There was much excitement this winter, among birders and photographers, over the sightings of a northern hawk owl on the wetlands. What captured my fancy was its face. In addition to some classy plumage markings, hawk owls have a facial ruff or facial disc. So do many other owls, but not all. I began to wonder about the factors that might lie behind and perhaps explain the variation.
First, a little background. The facial disc is framed by a ruff of stiff, curved feathers on both sides of the face. These feathers are thick, coarse, and acoustically reflective, so they serve rather like a parabolic reflector, focusing sound waves toward the ears. The ruffs, and the fluffy, acoustically transparent, feathers that cover the face, are adjustable, as needed, to focus the sounds.
Some owls have complete facial discs that form a nearly full circle around the eyes and bill (barn owl, great grey owl). Others have sizeable semicircular patches on each side of the face; the patches do not fully meet over the forehead, leaving a triangle of ordinary feathers (like the screech owl, hawk owl, boreal owl and great horned owl). Still others have small, less well-defined patches on either side of the head (like the snowy owl, pygmy owl and burrowing owl). Take a look at a good field guide to see this variation for yourself.
In addition to this variation in facial discs, the ears of owls also differ among species. The ears of many owls are not symmetrical. Right and left ear openings may differ in shape and location on the side of the head. Furthermore, folds and flaps of skin around the ear opening may differ on right and left sides. These asymmetries allow owls to pinpoint more accurately the rustling movements of prey animals in both the vertical and horizontal planes. Some owls, including the barn owl, are capable of locating prey very accurately and precisely in total darkness, using acoustic cues alone. Great gray owls, boreal owls, and snowy owls can find and capture prey that is invisible under deep snow cover, plunging through the snow, using acoustical cues. But the skull and ear symmetries vary greatly, from so asymmetrical that the head may look rather lopsided to quite symmetrical.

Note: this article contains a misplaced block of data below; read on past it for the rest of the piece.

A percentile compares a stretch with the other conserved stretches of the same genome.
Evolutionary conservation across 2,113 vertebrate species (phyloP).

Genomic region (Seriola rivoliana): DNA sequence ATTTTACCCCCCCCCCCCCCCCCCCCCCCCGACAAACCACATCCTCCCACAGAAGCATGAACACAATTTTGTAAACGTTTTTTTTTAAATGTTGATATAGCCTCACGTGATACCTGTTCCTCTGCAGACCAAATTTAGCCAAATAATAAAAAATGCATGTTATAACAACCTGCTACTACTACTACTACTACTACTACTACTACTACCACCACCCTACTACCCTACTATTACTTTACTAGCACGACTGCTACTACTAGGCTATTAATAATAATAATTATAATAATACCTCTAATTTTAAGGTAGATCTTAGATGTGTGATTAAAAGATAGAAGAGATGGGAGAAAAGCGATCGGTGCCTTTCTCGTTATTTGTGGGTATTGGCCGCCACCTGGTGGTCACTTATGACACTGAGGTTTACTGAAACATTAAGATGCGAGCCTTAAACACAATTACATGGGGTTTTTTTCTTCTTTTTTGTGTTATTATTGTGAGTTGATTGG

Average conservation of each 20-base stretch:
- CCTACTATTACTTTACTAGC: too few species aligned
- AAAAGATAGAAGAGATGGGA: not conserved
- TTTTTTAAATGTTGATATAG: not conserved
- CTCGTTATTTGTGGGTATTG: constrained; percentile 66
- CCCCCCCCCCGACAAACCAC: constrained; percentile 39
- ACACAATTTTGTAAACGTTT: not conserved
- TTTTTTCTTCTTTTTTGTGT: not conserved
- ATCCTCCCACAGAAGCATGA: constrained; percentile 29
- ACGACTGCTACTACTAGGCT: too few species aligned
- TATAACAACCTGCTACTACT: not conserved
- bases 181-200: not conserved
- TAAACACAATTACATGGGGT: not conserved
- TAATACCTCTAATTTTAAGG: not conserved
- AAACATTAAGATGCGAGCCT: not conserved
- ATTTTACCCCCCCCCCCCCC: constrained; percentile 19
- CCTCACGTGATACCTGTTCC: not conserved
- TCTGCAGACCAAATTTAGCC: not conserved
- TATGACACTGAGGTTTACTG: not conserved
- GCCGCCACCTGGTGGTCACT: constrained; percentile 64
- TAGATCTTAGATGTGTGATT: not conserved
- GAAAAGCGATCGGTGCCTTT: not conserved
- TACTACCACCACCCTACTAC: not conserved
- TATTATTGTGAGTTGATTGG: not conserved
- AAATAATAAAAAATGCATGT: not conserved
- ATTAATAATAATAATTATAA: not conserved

I wanted to know if the variation in facial disc and ear symmetry might be associated with some simple ecological differences, such as foraging habitat or primary foraging time (day versus night). Or maybe species that are close relatives, in the same genus, tend to have similar acoustical arrangements.
I could find no very clear association with foraging habitat. Although forest and woodland foragers all tend to have strong facial discs and skull asymmetry, open-country foragers are more varied. Two open country foragers (snowy owl, burrowing owl) have small facial discs and symmetrical ears, but another (barn owl) has a complete facial disc and strongly asymmetrical ears.
These hearing adaptations seem to be associated with foraging time, in general. Owls that typically forage during the daylight or twilight hours (pygmy owl, burrowing owl) tend to have small facial discs and symmetrical ears. Strongly nocturnal owls tend to have large facial discs and asymmetrical ears. However, the snowy owl forages in constant daylight during the summer and constant dark during the Arctic winter, but its facial disc is small and the ears are symmetrical.
Finally, I asked if closely related species always share similar hearing adaptations. Certainly, all the screech owls (genus Megascops) do. However, there are two species in the genus Bubo (great horned owl and snowy owl, now classified in this genus), and one of these has a good facial disc and asymmetrical ears while the other one (snowy) does not.
Thus, none of the three simple potential associations (habitat, timing, relationships) proved to be completely useful in describing the pattern of hearing adaptations in owls; exceptions abounded. As Stephen J. Gould famously noted, it is the exceptions that prove the rule and tell us how good that rule is. In the present case, the obvious conclusion is that other factors must be involved! Given that ear asymmetry in owls is thought to have evolved at least five separate times, and that my three potential associations are admittedly simplistic, perhaps this is not surprising. But it was fun to see if any simple patterns could be detected.
• Mary F. Willson is a retired professor of ecology. “On The Trails” appears every Friday. Her essays can be found online at onthetrailsjuneau.wordpress.com.